The term entrepreneurship ecosystem is a key concept in Endeavor circles, but it also has been rapidly gaining popularity outside of Endeavor over the past few years. At least in terms of internet recognition, it has reached respectable heights; today, googling entrepreneurship ecosystem will produce almost six million hits. (To compare, this is much more than trickle down economics, but somewhat less than impact investing.)
Ecosystem is an interesting choice for this term because it is a metaphor borrowed from evolutionary biology, where it refers to a community of living organisms that interact with each other through nutrient cycles and energy flows. Philip E. Auerswald, a friend and contributor to this blog, has published a paper in which he traces back this metaphor to its roots in ecology and turns it into an economic model to formulate policy recommendations for supporting entrepreneurship in cities.
Below are some of his tips for policy-makers:
1. Map the ecosystem
Auerswald suggests that it is necessary to create an inventory or graph that maps the participants and their connections, ideally indicating connection types and their directions. As luck has it, Endeavor Insight has previously conducted research on the tech ecosystems of New York City, Cairo, Buenos Aires, and several others. This research indicates five major connection types: angel investment, serial entrepreneurship, former employee spinoffs, mentorship, and inspiration. These maps have served as valuable road maps for policy makers and academics alike in these cities.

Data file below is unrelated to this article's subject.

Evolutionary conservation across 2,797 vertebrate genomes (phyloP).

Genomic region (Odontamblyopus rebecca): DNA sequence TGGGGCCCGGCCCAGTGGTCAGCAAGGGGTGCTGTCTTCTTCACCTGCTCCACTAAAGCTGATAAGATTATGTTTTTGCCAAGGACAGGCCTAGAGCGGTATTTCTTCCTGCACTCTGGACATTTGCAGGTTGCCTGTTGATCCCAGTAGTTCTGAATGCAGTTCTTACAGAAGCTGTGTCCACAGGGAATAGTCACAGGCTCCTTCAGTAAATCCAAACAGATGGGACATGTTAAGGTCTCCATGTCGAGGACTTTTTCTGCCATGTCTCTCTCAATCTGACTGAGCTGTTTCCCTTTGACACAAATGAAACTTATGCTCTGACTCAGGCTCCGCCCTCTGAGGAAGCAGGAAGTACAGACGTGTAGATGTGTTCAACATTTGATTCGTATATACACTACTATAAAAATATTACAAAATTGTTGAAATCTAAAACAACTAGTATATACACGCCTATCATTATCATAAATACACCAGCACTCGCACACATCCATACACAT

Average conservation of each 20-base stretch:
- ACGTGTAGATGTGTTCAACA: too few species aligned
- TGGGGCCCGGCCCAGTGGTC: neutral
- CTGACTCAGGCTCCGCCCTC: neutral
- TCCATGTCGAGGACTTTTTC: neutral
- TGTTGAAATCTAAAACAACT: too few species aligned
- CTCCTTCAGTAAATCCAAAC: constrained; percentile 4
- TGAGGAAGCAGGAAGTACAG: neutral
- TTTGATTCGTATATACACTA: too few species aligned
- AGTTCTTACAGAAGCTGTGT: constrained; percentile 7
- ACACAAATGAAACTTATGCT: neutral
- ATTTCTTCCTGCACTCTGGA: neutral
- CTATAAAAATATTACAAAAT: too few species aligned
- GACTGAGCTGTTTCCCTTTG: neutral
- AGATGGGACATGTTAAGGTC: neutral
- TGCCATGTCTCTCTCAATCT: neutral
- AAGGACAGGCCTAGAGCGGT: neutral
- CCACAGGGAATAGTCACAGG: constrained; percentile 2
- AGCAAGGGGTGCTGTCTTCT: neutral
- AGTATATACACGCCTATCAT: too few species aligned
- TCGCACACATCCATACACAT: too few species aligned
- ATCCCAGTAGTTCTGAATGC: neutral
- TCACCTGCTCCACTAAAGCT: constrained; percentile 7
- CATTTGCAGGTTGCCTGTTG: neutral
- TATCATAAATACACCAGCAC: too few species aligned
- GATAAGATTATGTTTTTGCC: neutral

2. Favor incumbents less
As in biology, large, dominant entities in an entrepreneurship ecosystem often hinder the existence of smaller players who seek to compete with them. Frequently, legislators support these large incumbents with assertive enforcement of non-compete agreements, even though former employee spinoffs are often more successful job creators than companies founded by less experienced entrepreneurs. Restrictive occupational licensing can also discourage new entrants to a market. Instead, Auerswald recommends that legislators seek to empower these entrepreneurs and help reduce obstacles for new companies.
3. Avoid artificially segmenting your community
Often, entrepreneurs and their investors wear many hats, and Auerswald cautions against assuming that people only fulfill one role in the ecosystem. In fact, Endeavor Insight’s research has shown that entrepreneurs are connected to each other in many ways, and former entrepreneurs often make the best VC partners and angel investors. Ecosystems grow because successful entrepreneurs share their success as they mentor, inspire, and invest in each other. Encouraging this type of participation helps create a sustainable ecosystem.
More recommendations from Auerswald on how to best support entrepreneurship can be found in Enabling Entrepreneurial Ecosystems: Insights from Ecology to Inform Effective Entrepreneurship Policy.
Contributed by Lili Torok.